Please use this identifier to cite or link to this item: http://hdl.handle.net/2122/1173
AuthorsKueppers, U.* 
Scheu, B.* 
Spieler, O.* 
Dingwell, D. B.* 
TitleFragmentation efficiency of explosive volcanic eruptions: A study of experimentally generated pyroclasts
Issue Date15-May-2006
Series/Report no.153 (2006)
DOI10.1016/j.jvolgeores.2005.08.006
URIhttp://hdl.handle.net/2122/1173
Keywordsexperimental volcanology
fragmentation efficiency
particle analysis
ash
magma
porosity
Unzen volcano
Subject Classification04. Solid Earth::04.08. Volcanology::04.08.02. Experimental volcanism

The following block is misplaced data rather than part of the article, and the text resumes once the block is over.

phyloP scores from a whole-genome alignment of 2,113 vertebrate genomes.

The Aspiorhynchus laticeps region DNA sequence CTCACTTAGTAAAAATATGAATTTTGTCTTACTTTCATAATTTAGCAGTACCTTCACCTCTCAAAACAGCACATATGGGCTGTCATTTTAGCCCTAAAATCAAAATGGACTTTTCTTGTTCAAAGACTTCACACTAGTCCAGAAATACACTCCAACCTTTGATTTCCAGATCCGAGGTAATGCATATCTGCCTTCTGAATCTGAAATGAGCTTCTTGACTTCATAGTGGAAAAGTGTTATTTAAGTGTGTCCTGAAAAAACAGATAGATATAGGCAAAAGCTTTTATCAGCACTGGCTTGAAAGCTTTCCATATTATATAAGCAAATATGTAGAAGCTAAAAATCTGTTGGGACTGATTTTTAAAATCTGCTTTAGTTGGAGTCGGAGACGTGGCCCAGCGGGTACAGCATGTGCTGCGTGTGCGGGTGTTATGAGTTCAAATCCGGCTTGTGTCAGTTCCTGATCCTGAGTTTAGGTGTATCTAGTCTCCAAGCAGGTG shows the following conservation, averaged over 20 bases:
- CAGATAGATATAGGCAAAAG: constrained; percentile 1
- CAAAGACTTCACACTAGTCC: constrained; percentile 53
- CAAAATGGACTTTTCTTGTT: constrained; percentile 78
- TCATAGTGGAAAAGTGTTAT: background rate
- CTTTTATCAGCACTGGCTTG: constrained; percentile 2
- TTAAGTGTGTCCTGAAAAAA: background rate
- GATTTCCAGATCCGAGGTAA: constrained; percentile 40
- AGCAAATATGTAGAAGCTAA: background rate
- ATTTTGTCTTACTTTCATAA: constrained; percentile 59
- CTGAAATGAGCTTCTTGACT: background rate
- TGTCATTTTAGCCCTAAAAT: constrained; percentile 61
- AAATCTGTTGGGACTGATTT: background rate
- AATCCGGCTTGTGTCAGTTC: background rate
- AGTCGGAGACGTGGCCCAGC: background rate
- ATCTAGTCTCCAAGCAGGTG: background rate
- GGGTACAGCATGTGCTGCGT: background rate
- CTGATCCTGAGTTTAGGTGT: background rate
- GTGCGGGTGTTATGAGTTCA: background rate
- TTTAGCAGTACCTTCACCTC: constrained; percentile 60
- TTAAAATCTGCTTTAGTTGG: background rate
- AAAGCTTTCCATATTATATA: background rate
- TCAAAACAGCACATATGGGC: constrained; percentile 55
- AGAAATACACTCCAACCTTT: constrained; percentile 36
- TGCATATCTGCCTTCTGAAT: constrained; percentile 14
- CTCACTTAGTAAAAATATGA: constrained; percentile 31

AbstractProducts of magma fragmentation can pose a severe threat to health, infrastructure, environment, and aviation. Systematic evaluation of the mechanisms and the consequences of volcanic fragmentation is very difficult as the adjacent processes cannot be observed directly and their deposits undergo transport-related sorting. However, enhanced knowledge is required for hazard assessment and risk mitigation. Laboratory experiments on natural samples allow the precise characterization of the generated pyroclasts and open the possibility for substantial advances in the quantification of fragmentation processes. They hold the promise of precise characterization and quantification of fragmentation efficiency and its dependence on changing material properties and the physical conditions at fragmentation. We performed a series of rapid decompression experiments on three sets of natural samples from Unzen volcano, Japan. The analysis comprised grain-size analysis and surface area measurements. The grain-size analysis is performed by dry sieving for particles larger than 250 Am and wet laser refraction for smaller particles. For all three sets of samples, the grain-size of the most abundant fraction decreases and the weight fraction of newly generated ash particles (up to 40 wt.%) increases with experimental pressure/potential energy for fragmentation. This energy can be estimated from the volume of the gas fraction and the applied pressure. The surface area was determined through Argon adsorption. The fragmentation efficiency is described by the degree of fineparticle generation. Results show that the fragmentation efficiency and the generated surface correlate positively with the applied energy.
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